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In Response to: Content Locusts Killed my MMO

Posted by t0nyd Friday January 27 2012 at 8:47PM
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   I will quote and respond to keep this post coherent.

 Isabelle Parsley  "So SWTOR’s first month is out the door and, predictably, the doom and gloom merchants have come out of the woodwork as server populations have dropped across the board. They have a point, of course: in the last few years, many games have launched with a bang only to fizzle go free to play after a few months, and while a drop in numbers is to be expected after the free month runs out, there’s a difference between an expected drop and full-on freefall.

   I have my own theories about this, and one of them has to do with general game pacing and what I like to call content locusts. One of the major differences between games in the early MMO generation (EQ, UO, AC, etc.) and those we have today boils down to something fairly simple but with far-reaching effects: leveling speed."

  The paradoxical nature of this argument blows my mind. Content locusts as you call them, I would prefer to call them "MMO zombies", is a symptom of poor mmo design and not a product of the mmo culture. Personally and I would assume that I am not alone in this, if I am enjoying myself I simply do not notice how fast the leveling process is or is not. Aslong as I feel that I can make choices that dictate how my character evolves and plays, I wouldnt mind if leveling took a year or two. The problem is that developers, like BioWare, are creating mmo's as if they are constructing a single player game.

   When playing a single player rpg, we care not if one path is more powerful than the next. Players do not worry about leveling speed, perfect micromanaged builds, nor do we care about rushing to that last cut scene before the credits roll. What a single player rpg gives us is a story that we can hopefully mold to suit the character that we imagine. What SW:ToR gives us is the exact opposite. SW:ToR brings a story that is far more similar to an MMO in that it will have no ending and the player has no measureable effect on. So since we are left with no story goals what do we have left, content.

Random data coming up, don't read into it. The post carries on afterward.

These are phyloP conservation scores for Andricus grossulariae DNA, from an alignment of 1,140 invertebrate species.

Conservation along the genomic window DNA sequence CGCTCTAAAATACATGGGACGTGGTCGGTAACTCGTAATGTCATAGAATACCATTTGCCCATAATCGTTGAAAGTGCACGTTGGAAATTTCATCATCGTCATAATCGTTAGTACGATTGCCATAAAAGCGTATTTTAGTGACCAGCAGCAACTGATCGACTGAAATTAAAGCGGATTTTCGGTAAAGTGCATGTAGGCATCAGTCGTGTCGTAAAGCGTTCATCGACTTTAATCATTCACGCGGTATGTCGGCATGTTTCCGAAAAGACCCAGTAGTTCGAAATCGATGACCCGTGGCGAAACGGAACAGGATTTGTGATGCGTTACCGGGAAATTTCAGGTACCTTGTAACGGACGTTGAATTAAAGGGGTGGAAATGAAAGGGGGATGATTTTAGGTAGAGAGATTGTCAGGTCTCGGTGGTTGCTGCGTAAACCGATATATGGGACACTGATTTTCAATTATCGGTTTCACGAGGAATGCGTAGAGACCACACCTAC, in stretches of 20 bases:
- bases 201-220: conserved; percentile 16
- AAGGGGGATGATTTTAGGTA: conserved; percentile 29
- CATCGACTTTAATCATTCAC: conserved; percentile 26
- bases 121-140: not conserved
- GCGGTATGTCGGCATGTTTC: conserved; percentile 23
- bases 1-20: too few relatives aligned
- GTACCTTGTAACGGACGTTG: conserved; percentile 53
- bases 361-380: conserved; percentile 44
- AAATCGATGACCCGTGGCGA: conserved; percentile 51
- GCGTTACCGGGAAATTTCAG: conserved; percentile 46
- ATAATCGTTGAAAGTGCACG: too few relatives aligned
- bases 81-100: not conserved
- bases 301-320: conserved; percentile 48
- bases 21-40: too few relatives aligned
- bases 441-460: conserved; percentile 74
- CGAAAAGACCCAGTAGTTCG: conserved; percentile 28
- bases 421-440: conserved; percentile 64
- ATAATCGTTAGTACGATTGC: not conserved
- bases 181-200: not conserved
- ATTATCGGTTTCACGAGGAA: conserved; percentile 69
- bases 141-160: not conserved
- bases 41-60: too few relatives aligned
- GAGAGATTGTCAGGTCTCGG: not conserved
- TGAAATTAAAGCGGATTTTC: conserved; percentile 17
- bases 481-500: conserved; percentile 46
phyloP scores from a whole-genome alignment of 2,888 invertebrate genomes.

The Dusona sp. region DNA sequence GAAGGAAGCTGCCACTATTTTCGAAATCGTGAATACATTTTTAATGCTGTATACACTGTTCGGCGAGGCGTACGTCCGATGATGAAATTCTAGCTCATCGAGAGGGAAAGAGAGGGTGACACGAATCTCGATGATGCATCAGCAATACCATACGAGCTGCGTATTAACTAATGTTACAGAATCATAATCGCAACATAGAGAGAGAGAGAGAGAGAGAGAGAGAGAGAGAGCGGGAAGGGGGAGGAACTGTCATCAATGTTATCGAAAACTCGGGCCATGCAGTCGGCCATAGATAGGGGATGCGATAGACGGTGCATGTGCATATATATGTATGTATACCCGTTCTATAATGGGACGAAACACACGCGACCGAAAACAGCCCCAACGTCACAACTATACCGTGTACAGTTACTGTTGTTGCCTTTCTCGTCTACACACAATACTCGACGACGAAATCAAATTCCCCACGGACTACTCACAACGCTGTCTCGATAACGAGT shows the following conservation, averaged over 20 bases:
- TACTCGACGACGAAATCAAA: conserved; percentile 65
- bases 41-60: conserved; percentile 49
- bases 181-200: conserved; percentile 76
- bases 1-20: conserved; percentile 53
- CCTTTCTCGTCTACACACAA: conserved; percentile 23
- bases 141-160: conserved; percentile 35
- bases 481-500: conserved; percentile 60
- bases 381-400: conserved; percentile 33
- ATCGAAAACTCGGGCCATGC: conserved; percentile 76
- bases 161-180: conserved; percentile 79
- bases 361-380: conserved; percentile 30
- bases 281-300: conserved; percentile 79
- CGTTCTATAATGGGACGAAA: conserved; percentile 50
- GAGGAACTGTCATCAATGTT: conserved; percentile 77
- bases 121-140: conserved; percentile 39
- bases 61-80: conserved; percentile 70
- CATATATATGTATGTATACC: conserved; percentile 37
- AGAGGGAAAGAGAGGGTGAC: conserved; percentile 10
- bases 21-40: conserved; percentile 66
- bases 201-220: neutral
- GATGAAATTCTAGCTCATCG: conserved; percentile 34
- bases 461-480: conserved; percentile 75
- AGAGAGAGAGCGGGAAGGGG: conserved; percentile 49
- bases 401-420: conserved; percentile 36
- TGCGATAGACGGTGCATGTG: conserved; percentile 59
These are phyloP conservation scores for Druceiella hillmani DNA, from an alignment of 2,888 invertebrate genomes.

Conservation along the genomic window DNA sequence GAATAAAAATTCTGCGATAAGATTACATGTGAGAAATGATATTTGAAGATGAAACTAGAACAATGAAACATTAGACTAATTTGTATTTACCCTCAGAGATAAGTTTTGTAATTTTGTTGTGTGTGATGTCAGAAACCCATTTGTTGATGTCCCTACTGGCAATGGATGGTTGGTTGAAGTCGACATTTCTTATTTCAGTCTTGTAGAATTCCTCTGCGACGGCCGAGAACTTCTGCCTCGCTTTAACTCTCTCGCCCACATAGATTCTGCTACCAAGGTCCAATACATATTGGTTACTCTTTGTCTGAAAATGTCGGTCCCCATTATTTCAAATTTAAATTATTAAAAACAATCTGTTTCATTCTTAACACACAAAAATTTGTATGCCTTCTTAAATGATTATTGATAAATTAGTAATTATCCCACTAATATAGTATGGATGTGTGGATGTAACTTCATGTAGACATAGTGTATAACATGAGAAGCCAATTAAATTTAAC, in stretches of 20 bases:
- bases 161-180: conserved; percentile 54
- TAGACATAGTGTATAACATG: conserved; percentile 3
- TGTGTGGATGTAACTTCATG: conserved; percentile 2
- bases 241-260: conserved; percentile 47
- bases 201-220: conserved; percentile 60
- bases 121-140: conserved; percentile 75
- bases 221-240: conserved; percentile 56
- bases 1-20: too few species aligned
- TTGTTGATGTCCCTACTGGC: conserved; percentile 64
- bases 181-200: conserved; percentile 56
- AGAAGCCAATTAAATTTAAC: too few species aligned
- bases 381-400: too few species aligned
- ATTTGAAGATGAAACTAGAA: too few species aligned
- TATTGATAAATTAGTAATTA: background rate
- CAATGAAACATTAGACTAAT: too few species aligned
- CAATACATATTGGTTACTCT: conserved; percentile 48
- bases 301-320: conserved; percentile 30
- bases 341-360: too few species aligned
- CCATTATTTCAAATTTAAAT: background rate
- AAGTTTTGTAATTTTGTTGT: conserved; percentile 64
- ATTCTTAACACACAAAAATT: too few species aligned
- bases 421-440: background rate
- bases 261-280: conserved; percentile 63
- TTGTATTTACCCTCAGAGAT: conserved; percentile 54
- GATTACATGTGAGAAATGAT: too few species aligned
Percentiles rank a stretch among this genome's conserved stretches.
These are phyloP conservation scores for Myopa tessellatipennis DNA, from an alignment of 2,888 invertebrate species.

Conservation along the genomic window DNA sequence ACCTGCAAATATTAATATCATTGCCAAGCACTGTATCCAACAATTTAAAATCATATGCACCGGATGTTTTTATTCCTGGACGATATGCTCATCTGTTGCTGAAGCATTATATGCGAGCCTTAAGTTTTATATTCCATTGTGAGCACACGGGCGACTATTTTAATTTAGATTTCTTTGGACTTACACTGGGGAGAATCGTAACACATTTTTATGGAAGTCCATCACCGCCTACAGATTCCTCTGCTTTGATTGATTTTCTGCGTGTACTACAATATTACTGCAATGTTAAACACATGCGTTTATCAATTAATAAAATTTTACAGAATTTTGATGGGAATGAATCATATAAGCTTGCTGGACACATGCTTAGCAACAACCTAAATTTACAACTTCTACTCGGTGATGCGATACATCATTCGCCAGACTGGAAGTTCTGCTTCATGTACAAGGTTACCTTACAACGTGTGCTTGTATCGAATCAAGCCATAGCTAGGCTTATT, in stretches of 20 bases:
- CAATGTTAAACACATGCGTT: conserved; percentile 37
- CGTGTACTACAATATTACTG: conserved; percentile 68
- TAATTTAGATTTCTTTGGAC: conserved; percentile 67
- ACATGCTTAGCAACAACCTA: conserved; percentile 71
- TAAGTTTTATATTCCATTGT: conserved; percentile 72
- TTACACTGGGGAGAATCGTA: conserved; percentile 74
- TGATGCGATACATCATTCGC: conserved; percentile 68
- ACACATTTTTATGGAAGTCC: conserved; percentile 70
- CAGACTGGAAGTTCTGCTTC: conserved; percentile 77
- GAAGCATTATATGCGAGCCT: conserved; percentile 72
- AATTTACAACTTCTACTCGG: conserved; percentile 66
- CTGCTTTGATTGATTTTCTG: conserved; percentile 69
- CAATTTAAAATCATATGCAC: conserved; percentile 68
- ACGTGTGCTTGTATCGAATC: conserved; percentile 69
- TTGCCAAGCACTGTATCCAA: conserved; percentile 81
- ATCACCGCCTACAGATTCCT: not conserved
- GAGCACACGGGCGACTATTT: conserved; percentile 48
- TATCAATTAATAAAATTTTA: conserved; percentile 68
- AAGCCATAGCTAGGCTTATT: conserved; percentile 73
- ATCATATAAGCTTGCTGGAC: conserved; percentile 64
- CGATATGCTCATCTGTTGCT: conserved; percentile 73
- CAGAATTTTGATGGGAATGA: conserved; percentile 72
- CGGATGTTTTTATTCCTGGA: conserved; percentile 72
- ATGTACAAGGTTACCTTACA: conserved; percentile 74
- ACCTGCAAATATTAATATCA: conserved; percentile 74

Content and leveling speed is completely dependant on how the developer designs the game. If the designer designs the game in such a way as that you can level to cap in 1 month, then I take it that their intention is that we can do this. You can not blame the player for playing any game in  such a manner that is obviously designed into the game itself. The content discconnect occurs when leveling is slow and content is simply not provided at every level range, forcing players to grind in random non-instanced areas or forcing the player to repeat that one instance that is in their level range over and over until they pull their hair out.

   What developers commonly choose to do is to increase leveling speed to such a point that end-game is reached without even coming close to clearing all the content that is provided through all level ranges.  By designing a game based on a fast leveling rate this allows developers to spend less time creating lower level areas, making these lower level areas smaller with less of everything, allowing them to spend much more time on higher level content. These developers use the early areas as a means to funnel you to cap level, where they can begin designing massive ammounts of generic content.

   The problem with this method of design is that it leads to the feeling of an incongruent world to play in. The world or universe feels much more like a bunch of random instances thrown together and less like a role playing environment. Skyrim is a good example of an immersive world to roleplay in. SW:ToR feels much more like Guild Wars in that you jump around to a bunch of loosely fitted instances.

   In the end can you really blame content locusts? All a content locust really wants is to move on to new and unique experiences. The content locust does not want to stumble around the same instance for hours on end feeling as if they are accomplishing little all the while leveling at a snails pace. Now if you design an area thats for levels 1-10 that is on the scale of Skyrim, then create 20 or so instances for them to explore albeit in a group or solo, that content locust just might turn into the player that you want them to be. Sadly, developers do not make these MMO's. Developers are to busy working on that assembly line churning out the exact same thing they created 20 seconds ago, only this time its colored red and bears a slight resemblance to a movie I watched as a child, one with lightsabre's in it. writes:
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